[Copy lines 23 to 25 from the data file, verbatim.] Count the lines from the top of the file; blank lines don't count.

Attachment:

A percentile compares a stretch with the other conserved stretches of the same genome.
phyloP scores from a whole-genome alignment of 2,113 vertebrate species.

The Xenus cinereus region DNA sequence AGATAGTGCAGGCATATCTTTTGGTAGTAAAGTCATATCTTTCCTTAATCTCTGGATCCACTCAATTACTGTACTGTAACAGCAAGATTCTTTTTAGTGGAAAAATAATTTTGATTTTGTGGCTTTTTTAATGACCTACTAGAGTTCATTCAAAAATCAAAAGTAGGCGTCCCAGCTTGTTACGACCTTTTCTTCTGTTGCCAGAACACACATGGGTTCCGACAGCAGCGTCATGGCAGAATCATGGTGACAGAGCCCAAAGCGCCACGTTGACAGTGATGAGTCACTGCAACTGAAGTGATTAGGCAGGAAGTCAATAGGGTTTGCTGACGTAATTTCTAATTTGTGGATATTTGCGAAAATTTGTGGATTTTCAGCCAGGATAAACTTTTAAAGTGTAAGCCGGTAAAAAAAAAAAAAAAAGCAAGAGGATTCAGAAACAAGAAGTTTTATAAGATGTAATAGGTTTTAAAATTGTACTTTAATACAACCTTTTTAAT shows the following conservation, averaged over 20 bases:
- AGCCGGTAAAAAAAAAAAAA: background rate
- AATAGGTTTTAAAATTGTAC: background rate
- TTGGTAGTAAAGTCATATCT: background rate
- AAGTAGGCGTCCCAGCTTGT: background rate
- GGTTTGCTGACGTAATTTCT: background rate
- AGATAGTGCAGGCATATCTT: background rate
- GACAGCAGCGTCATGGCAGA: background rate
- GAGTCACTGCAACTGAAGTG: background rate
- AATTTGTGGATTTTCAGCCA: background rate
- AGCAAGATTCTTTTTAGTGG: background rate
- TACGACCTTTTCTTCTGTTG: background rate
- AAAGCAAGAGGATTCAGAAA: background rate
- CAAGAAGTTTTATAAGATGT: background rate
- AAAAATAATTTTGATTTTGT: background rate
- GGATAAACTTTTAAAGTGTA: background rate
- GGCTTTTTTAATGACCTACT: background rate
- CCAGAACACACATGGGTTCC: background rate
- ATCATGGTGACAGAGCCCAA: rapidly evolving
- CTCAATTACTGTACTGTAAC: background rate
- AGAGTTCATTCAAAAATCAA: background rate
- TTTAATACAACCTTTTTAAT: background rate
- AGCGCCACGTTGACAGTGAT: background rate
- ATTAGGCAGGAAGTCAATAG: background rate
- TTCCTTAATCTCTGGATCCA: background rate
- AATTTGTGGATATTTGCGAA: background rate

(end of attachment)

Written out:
- AGAGTTCATTCAAAAATCAA: background rate
- TTTAATACAACCTTTTTAAT: background rate
- AGCGCCACGTTGACAGTGAT: background rate